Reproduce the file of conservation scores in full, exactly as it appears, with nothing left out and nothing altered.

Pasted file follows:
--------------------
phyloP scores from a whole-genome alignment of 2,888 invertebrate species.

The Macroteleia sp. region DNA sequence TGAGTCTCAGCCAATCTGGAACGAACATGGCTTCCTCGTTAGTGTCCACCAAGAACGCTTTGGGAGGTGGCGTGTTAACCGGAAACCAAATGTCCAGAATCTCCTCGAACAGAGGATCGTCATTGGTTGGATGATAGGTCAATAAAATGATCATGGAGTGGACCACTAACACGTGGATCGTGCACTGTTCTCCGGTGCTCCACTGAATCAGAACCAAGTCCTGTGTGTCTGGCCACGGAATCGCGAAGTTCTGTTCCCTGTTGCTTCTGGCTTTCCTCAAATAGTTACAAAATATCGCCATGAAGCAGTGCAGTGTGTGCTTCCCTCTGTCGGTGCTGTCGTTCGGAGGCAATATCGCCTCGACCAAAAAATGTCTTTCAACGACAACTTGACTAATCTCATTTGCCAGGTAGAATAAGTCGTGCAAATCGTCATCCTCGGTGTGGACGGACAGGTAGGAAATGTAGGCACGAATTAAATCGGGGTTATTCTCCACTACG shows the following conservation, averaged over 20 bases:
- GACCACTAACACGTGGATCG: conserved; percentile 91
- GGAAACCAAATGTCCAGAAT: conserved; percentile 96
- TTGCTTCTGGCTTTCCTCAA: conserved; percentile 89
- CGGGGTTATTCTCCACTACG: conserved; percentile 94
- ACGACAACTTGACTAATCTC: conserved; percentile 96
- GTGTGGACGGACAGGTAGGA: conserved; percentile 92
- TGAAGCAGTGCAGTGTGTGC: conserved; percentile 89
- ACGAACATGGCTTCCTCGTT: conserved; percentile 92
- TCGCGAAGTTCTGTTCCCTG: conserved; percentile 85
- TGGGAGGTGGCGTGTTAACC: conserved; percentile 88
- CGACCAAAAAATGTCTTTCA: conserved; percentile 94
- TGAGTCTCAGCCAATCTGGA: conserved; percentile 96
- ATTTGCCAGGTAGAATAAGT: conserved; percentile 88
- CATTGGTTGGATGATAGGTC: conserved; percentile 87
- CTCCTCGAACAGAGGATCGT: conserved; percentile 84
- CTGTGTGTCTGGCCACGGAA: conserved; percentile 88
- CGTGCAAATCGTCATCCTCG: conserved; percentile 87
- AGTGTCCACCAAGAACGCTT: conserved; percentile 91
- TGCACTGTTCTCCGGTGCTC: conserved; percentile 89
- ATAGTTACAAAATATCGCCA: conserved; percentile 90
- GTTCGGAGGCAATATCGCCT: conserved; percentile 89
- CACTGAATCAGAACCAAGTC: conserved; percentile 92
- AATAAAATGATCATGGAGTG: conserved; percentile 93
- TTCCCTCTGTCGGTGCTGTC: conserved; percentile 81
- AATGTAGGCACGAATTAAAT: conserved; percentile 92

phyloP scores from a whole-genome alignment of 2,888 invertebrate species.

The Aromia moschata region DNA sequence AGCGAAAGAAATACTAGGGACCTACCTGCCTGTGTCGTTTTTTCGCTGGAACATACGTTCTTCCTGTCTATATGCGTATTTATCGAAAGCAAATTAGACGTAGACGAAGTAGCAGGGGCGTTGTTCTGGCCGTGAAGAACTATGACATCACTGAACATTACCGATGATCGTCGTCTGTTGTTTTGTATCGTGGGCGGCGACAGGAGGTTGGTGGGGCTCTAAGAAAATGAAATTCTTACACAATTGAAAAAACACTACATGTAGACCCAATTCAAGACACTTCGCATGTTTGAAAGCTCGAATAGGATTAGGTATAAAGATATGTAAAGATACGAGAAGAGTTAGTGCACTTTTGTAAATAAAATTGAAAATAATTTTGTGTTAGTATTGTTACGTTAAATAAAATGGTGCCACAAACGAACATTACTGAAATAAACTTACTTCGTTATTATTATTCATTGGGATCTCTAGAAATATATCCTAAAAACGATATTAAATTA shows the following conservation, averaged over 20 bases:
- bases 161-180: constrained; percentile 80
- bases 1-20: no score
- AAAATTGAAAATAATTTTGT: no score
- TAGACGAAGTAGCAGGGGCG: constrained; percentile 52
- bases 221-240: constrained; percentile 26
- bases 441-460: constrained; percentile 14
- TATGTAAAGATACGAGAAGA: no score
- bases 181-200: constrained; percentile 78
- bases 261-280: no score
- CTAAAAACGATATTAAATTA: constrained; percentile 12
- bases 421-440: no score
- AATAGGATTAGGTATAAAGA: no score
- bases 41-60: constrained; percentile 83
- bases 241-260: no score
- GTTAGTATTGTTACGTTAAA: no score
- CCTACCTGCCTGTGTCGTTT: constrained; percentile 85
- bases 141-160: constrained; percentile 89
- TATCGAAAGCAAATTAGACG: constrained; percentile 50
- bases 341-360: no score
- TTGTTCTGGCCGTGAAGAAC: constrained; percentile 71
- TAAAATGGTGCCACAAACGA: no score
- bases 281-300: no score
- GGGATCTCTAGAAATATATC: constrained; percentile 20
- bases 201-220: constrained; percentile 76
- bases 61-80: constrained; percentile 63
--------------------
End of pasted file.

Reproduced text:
phyloP scores from a whole-genome alignment of 2,888 invertebrate species.

The Macroteleia sp. region DNA sequence TGAGTCTCAGCCAATCTGGAACGAACATGGCTTCCTCGTTAGTGTCCACCAAGAACGCTTTGGGAGGTGGCGTGTTAACCGGAAACCAAATGTCCAGAATCTCCTCGAACAGAGGATCGTCATTGGTTGGATGATAGGTCAATAAAATGATCATGGAGTGGACCACTAACACGTGGATCGTGCACTGTTCTCCGGTGCTCCACTGAATCAGAACCAAGTCCTGTGTGTCTGGCCACGGAATCGCGAAGTTCTGTTCCCTGTTGCTTCTGGCTTTCCTCAAATAGTTACAAAATATCGCCATGAAGCAGTGCAGTGTGTGCTTCCCTCTGTCGGTGCTGTCGTTCGGAGGCAATATCGCCTCGACCAAAAAATGTCTTTCAACGACAACTTGACTAATCTCATTTGCCAGGTAGAATAAGTCGTGCAAATCGTCATCCTCGGTGTGGACGGACAGGTAGGAAATGTAGGCACGAATTAAATCGGGGTTATTCTCCACTACG shows the following conservation, averaged over 20 bases:
- GACCACTAACACGTGGATCG: conserved; percentile 91
- GGAAACCAAATGTCCAGAAT: conserved; percentile 96
- TTGCTTCTGGCTTTCCTCAA: conserved; percentile 89
- CGGGGTTATTCTCCACTACG: conserved; percentile 94
- ACGACAACTTGACTAATCTC: conserved; percentile 96
- GTGTGGACGGACAGGTAGGA: conserved; percentile 92
- TGAAGCAGTGCAGTGTGTGC: conserved; percentile 89
- ACGAACATGGCTTCCTCGTT: conserved; percentile 92
- TCGCGAAGTTCTGTTCCCTG: conserved; percentile 85
- TGGGAGGTGGCGTGTTAACC: conserved; percentile 88
- CGACCAAAAAATGTCTTTCA: conserved; percentile 94
- TGAGTCTCAGCCAATCTGGA: conserved; percentile 96
- ATTTGCCAGGTAGAATAAGT: conserved; percentile 88
- CATTGGTTGGATGATAGGTC: conserved; percentile 87
- CTCCTCGAACAGAGGATCGT: conserved; percentile 84
- CTGTGTGTCTGGCCACGGAA: conserved; percentile 88
- CGTGCAAATCGTCATCCTCG: conserved; percentile 87
- AGTGTCCACCAAGAACGCTT: conserved; percentile 91
- TGCACTGTTCTCCGGTGCTC: conserved; percentile 89
- ATAGTTACAAAATATCGCCA: conserved; percentile 90
- GTTCGGAGGCAATATCGCCT: conserved; percentile 89
- CACTGAATCAGAACCAAGTC: conserved; percentile 92
- AATAAAATGATCATGGAGTG: conserved; percentile 93
- TTCCCTCTGTCGGTGCTGTC: conserved; percentile 81
- AATGTAGGCACGAATTAAAT: conserved; percentile 92

phyloP scores from a whole-genome alignment of 2,888 invertebrate species.

The Aromia moschata region DNA sequence AGCGAAAGAAATACTAGGGACCTACCTGCCTGTGTCGTTTTTTCGCTGGAACATACGTTCTTCCTGTCTATATGCGTATTTATCGAAAGCAAATTAGACGTAGACGAAGTAGCAGGGGCGTTGTTCTGGCCGTGAAGAACTATGACATCACTGAACATTACCGATGATCGTCGTCTGTTGTTTTGTATCGTGGGCGGCGACAGGAGGTTGGTGGGGCTCTAAGAAAATGAAATTCTTACACAATTGAAAAAACACTACATGTAGACCCAATTCAAGACACTTCGCATGTTTGAAAGCTCGAATAGGATTAGGTATAAAGATATGTAAAGATACGAGAAGAGTTAGTGCACTTTTGTAAATAAAATTGAAAATAATTTTGTGTTAGTATTGTTACGTTAAATAAAATGGTGCCACAAACGAACATTACTGAAATAAACTTACTTCGTTATTATTATTCATTGGGATCTCTAGAAATATATCCTAAAAACGATATTAAATTA shows the following conservation, averaged over 20 bases:
- bases 161-180: constrained; percentile 80
- bases 1-20: no score
- AAAATTGAAAATAATTTTGT: no score
- TAGACGAAGTAGCAGGGGCG: constrained; percentile 52
- bases 221-240: constrained; percentile 26
- bases 441-460: constrained; percentile 14
- TATGTAAAGATACGAGAAGA: no score
- bases 181-200: constrained; percentile 78
- bases 261-280: no score
- CTAAAAACGATATTAAATTA: constrained; percentile 12
- bases 421-440: no score
- AATAGGATTAGGTATAAAGA: no score
- bases 41-60: constrained; percentile 83
- bases 241-260: no score
- GTTAGTATTGTTACGTTAAA: no score
- CCTACCTGCCTGTGTCGTTT: constrained; percentile 85
- bases 141-160: constrained; percentile 89
- TATCGAAAGCAAATTAGACG: constrained; percentile 50
- bases 341-360: no score
- TTGTTCTGGCCGTGAAGAAC: constrained; percentile 71
- TAAAATGGTGCCACAAACGA: no score
- bases 281-300: no score
- GGGATCTCTAGAAATATATC: constrained; percentile 20
- bases 201-220: constrained; percentile 76
- bases 61-80: constrained; percentile 63